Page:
Toyota and QuantumScape Still Must Overcome Solid-State Battery Hurdles
It's been a long time since we last heard about Toyota's solid-state battery efforts. Simply speaking, there hasn't been any update, except this about two weeks ago. “Next-generation batteries, such as solid-state and metal-air batteries, are safer and demonstrate higher performance than lithium-ion batteries,” said Ed Hellwig, Toyota Motor North America safety and quality communications manager.
As Crimson Decade noted in my yesterday's Toyota/QuantumScape solid-state battery report at Torque News Youtube channel (please subscribe for daily EV news), "Toyota is leak-less on all things. We can't even get info on a Tundra for the past year. Toyota won't release anything until it is in production."
Yet, Toyota has been working on solid-state battery tech since 2012 and the company hasn't showed the public anything with regards to the output of their research & development yet. Toyota's prototype EV with a solid-state battery is expected to come this year in 2021.
But things are different when it comes to QuantumScape. It recently reached a major breakthrough with its solid-state battery effort achieving "automotive performance" in a single-layer cell in 2020. Now the company says it has achieved the next step toward overcoming this hurdle, having made a multiplayer cell that can cycle 800 times.
Dean McManis, who regularly reports Tesla and EV stories at Torque News, comments on the situation and says the following.
QuantumScape is heavily backed by VW and Bill Gates, but they still have many hurdles to overcome in longevity and scaling up to mass production. Their recent R&D victory was to be able to their batteries to charge and discharge without extreme temperatures, as they claim their rivals require. And they also stated as a breakthrough that they were able to have 800 charge cycles with only 80% degradation, and that compares to Tesla/Panasonic's 2170 batteries which offer 1000-1200 cycles until degradation to 80% maximum charge. But in contrast, the 4680 batteries were supposed to last 15,000 charge cycles until reaching 90% capacity. Which is another level of longevity and reliability. Still, QuantumScape's solid state batteries claim to fame is the ability of getting an 80% charge in only 15 minutes. And there are several use cases where this would provide great value. Like people who cannot charge at home, and who rely on public charging. The relative cost and mass production hurdles are the next ones that really need to be addressed before labeling this technology as a "Tesla killer."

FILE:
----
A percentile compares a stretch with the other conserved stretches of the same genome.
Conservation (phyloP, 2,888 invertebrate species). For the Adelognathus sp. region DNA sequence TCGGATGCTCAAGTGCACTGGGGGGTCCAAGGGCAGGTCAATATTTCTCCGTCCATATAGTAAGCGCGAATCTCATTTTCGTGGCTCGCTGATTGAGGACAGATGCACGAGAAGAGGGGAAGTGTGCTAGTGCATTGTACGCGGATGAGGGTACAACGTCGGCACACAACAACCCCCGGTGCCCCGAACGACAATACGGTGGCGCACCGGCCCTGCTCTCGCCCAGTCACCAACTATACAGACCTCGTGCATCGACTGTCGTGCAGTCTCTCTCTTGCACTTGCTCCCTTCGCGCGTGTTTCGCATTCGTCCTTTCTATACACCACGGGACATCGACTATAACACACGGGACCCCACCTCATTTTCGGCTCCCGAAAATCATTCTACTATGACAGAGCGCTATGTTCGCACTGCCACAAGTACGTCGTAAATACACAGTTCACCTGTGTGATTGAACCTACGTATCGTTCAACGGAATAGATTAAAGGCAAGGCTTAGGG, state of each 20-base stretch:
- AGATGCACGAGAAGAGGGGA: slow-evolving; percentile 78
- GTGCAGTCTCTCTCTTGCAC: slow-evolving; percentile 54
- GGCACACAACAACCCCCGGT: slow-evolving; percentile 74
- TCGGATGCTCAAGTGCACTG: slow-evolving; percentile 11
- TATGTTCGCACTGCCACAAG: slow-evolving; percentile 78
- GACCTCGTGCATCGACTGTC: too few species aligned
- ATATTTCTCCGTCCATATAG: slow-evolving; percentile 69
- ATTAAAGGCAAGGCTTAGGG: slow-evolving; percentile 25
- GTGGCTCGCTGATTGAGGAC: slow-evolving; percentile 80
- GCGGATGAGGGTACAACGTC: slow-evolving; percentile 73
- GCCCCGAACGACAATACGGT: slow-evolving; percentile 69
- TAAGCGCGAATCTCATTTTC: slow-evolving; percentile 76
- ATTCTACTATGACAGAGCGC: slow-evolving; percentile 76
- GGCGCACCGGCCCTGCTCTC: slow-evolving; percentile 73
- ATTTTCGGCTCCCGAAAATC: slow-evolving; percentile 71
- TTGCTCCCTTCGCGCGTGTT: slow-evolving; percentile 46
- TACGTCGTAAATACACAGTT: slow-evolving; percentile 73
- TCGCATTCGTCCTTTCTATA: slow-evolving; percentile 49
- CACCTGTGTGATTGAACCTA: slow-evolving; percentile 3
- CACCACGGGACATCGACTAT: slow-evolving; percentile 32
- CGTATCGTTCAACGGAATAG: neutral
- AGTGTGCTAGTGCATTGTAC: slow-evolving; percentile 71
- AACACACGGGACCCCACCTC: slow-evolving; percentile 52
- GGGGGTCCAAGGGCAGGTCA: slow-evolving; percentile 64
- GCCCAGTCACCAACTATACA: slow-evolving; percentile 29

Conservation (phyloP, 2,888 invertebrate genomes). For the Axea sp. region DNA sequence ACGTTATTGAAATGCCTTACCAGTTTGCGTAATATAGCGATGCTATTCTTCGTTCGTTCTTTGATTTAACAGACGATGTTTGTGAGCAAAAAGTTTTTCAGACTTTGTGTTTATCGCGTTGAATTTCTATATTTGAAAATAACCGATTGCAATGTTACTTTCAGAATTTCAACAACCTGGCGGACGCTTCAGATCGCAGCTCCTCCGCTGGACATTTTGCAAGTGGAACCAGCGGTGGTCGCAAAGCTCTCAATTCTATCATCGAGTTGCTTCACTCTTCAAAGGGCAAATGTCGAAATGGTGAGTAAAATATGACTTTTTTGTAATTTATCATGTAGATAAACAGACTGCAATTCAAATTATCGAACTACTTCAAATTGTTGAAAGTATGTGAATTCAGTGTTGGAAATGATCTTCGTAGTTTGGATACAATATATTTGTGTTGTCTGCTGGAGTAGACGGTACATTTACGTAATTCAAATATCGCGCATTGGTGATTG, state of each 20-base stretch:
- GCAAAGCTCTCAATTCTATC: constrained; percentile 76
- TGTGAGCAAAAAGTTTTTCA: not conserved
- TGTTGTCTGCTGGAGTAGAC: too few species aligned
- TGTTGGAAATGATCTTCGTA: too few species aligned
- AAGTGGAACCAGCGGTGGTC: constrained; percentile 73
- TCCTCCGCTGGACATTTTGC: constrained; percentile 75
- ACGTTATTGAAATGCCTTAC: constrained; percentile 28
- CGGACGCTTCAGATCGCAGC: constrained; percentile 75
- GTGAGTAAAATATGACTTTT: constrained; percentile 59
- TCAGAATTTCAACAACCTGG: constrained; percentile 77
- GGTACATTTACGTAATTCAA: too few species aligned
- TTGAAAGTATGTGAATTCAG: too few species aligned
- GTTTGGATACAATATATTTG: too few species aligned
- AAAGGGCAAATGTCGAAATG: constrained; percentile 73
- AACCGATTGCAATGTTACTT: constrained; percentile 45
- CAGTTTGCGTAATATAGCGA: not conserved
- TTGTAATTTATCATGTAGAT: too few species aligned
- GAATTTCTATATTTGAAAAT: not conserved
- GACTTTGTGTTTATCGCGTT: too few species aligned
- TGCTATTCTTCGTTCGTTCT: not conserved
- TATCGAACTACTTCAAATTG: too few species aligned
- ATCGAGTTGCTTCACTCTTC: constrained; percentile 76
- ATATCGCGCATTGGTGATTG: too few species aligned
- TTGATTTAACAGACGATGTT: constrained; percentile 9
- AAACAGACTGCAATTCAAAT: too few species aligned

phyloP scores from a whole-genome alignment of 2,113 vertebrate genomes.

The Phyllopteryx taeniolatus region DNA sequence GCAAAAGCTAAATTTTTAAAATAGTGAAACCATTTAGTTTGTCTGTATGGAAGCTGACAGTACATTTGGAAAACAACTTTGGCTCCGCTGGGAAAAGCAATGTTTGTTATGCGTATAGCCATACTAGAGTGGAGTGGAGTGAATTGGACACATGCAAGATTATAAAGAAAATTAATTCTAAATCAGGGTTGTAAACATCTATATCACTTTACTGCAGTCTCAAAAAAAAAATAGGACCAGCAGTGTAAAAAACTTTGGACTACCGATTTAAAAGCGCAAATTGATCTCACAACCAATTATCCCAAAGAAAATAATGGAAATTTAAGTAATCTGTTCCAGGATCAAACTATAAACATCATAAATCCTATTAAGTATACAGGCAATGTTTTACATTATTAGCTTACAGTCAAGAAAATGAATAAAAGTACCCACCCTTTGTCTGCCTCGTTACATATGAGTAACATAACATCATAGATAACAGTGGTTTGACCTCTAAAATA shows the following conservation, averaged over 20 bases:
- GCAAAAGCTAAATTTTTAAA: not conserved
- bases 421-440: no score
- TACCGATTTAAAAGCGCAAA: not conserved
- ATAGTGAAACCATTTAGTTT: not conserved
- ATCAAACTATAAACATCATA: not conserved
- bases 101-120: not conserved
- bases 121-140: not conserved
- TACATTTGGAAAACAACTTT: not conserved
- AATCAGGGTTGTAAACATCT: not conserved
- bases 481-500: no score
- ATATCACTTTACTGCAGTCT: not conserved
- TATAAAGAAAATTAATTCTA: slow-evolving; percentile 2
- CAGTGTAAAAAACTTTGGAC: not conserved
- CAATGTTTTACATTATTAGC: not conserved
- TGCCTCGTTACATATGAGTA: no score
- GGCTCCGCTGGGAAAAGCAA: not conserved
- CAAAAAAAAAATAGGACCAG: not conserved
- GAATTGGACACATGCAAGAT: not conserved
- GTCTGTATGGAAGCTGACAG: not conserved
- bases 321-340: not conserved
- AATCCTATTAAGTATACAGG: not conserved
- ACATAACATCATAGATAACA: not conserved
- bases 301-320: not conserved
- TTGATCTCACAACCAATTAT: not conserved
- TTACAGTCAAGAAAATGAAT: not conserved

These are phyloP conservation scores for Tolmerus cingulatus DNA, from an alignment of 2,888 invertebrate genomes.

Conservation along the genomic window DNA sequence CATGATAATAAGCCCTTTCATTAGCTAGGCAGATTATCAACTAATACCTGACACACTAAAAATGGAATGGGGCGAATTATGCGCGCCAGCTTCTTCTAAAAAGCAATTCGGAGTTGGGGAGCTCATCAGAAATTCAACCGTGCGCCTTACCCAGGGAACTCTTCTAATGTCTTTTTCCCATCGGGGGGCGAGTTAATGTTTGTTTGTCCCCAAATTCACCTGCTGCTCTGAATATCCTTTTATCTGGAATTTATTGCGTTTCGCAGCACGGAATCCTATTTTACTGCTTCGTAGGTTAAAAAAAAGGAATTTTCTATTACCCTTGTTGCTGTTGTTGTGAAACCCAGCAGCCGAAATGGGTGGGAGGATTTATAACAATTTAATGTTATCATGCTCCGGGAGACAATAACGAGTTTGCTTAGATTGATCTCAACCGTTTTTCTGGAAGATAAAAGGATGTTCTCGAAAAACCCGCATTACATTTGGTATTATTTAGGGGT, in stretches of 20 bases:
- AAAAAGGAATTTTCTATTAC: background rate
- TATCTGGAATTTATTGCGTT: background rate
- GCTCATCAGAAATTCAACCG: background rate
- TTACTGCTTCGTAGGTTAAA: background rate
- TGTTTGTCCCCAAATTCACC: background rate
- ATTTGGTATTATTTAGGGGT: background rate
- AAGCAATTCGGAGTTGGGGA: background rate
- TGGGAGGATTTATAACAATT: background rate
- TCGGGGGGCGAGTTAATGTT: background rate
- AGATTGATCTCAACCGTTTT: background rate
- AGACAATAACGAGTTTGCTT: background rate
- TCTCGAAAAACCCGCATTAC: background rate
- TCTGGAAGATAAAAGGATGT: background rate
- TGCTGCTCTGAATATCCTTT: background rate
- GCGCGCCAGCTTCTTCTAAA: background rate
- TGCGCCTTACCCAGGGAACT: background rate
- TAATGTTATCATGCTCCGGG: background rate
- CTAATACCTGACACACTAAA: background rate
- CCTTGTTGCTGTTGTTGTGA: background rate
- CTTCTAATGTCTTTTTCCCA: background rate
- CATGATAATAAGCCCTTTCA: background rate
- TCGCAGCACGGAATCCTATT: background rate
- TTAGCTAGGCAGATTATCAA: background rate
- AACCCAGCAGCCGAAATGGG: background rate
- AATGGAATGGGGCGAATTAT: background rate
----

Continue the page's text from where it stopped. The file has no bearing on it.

Speaking of comments on QuantumScape vs Toyota solid-state battery efforts, check out my yesterday's story, in which EV enthusiasts from Torque News Youtube Channel share their opinions on where QuantumScape and Toyota stand when it comes to solid-state batteries.
As a conclusion, I kind of agree with Aeron Gerich, who commented under Torque News Youtube Channel writes, "it's hard to say anything final for now since there hasn’t been any official news regarding solid-state batteries. Probably battery researchers haven’t cracked the code just yet. If they do, for sure there will be major announcements in the automotive and tech industry."
What about you? Do you think QuantumScape or Toyota may have already cracked the solid-state battery code?
Armen Hareyan is the founder and the Editor in Chief of Torque News. He founded TorqueNews.com in 2010, which since then has been publishing expert news and analysis about the automotive industry. He can be reached at Torque News Twitter, Facebok, Linkedin and Youtube.